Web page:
GUEST BLOG: Damon Rusden – Freedom of speech does not negate the freedom to protest

By   /   September 12, 2018  /   31 Comments

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It’s strange to see that the infamous British politician Nigel Farage didn’t set the internet aflame in New Zealand, but I guess there’s no algorithm to the fickle beast of social media.

It’s strange to see that the infamous British politician Nigel Farage didn’t set the internet aflame in New Zealand, but I guess there’s no algorithm to the fickle beast of social media.

Although, unlike Don Brash or Canadian duo Stefan Molyneux and Lauren Southern, Farage wasn’t banned from speaking at a venue. This seems to be evidence that ‘no-platforming’ is a counter-intuitive strategy for those who disagree with someone’s perspective. The backlash alone gave them far more oxygen than they would naturally occur, while Farage barely had a mention.

While Farage did not get the back-to-back coverage from media like his similarly-minded predecessors, he managed to gain the attention of a few groups who protested outside his speaking venue. And they have every right to do so. .

I hesitate to support ‘no-platform’ because highlighting stupidity and bigotry in an open forum is more conducive to lessening public impact than suppressing it. Suppression only breeds contempt and the self-righteousness of supporters, with vindication later being used as a (successful) recruitment tool.

However it is worth keeping in mind that often these speakers are not actually challenged. There is no opportunity for live rebuttal; they are simply reinforcing their views to ardent supporters. This why I support freedom of expression and protest, which acts as a proxy for proper debate.

Everything said is judged by the public and standards of today. And the public does not have to accept it unconditionally. Just as someone has the right to speak, others have the right to denounce.   

Freedom of speech is a great principle. But let’s not pretend that it’s realistic. What is considered acceptable changes with society and the mistakes of history. If you can genuinely say you would always defend anyone’s right to say (literally) anything, no matter how disgusting or morally repugnant, then you’re either kidding yourself or dogmatic.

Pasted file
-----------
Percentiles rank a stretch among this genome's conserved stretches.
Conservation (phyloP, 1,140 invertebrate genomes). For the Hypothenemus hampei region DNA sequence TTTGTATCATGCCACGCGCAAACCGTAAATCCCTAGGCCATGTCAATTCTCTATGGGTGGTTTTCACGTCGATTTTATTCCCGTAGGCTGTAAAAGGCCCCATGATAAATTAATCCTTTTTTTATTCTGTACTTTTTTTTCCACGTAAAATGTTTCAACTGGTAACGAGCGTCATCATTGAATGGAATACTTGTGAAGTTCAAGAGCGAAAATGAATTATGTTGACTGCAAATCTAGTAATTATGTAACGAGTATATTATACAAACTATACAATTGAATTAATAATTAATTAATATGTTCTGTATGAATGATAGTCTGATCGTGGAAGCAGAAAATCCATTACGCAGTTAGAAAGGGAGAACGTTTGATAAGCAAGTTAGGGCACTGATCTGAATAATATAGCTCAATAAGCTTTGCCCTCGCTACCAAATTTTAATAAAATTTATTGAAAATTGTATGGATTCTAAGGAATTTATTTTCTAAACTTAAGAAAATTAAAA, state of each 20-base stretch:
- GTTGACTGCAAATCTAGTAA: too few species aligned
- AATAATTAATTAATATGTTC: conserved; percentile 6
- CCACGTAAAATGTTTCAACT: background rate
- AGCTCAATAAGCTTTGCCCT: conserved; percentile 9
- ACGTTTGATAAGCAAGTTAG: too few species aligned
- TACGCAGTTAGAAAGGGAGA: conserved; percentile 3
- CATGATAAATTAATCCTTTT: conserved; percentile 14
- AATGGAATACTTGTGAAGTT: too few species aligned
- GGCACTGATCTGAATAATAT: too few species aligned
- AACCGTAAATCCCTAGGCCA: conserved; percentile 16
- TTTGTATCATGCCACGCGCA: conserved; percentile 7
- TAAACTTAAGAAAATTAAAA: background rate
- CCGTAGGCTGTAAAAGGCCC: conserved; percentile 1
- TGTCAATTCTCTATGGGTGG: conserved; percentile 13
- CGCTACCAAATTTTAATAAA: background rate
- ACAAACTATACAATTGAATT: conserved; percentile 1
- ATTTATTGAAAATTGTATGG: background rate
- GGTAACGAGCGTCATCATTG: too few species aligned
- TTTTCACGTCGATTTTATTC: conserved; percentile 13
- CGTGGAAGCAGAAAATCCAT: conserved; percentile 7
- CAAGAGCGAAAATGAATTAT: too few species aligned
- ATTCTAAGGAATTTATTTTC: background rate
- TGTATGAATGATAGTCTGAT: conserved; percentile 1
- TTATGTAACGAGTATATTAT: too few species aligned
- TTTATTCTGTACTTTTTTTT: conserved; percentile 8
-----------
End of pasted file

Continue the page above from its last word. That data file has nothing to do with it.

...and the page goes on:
Chelsea Manning, who is likely to be allowed to speak here soon, is a perfect example. She is a convicted felon, but her actions were certainly in the public interest. There are legitimate arguments for sides. What it highlighted to me was the malleability of freedom of speech and its limits. The most ironic event was to see the National Party suddenly flip on their position of free speech (enthusiastic supporters of Don Brash a few weeks ago) when it was tested against someone they disagreed with. It may be argued that she is a felon, and should not be allowed entry under those grounds; but freedom of speech should be sacrosanct, right? The principle of freedom of speech seems to be fragile when confronted by something people are uncomfortable with. Either that or it is easily moulded to score points.

Ultimately, let’s hear what people have to say. We should be strong enough in our convictions to be able to persuade people we are right. That’s the fundamentals of a debate. However if genuine and authentic debate is not an option, don’t be surprised when people turn up at the doorstep of a venue to provide a counter narrative. They don’t have to whimper while someone they find objectionable is preaching. It’s their right to be there just as much as anyone else.

 

Damon Rusden is a chef, journalist and law student with an avid belief in civic education and accountability. He was also a Green Party candidate. 

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31 Comments

  1. Andy says:

    Nigel Farage’s main claim to fame is getting the EU Referendum in front of the UK public, and winning the referendum.

    Some may dispute that he had much to do with it, and I know of many Eurosceptics who cannot stand the man

    I’m not sure why the NZ public need to protest the man, unless they are fervent Europhiles

    • Sam Sam says:

      My grand-parents are the same way. You wouldn’t believe how quickly my they back pedaled from “Trump is a bad business man” to “Trump is actually just brilliant smart at playing the system—and he’s the exact sort of guy you want figuring out your trade laws o.O once he realized he was going to be the Republican candidate. The facts are malleable to them and everyone who says contrary to Mike Hoskings or the daily fail just don’t understand.

      Or in this case, you’ve just been reading questionable stuff online.

      • Andy says:

        I’ve been following EU referendum stuff long before it became a thing in the public eye.
        Why do you think I have been reading questionable stuff online? Which bit of my statement do you disagree with?

        • Sam Sam says:

          I’m not sure you actually know what a europhile is. I’m actually guessing they’d have some weird infatuation with Europe which kind of contradicts your idea being “not sure why the NZ public need to protest the man.”

          Like I said. Questionable.

    • Cemetery Jones says:

      Oh you should have seen the videos they posted on their Antifa wannabe twitter page. They were chanting and waving signs about genocide, colonialism, eugenics, and god knows what else.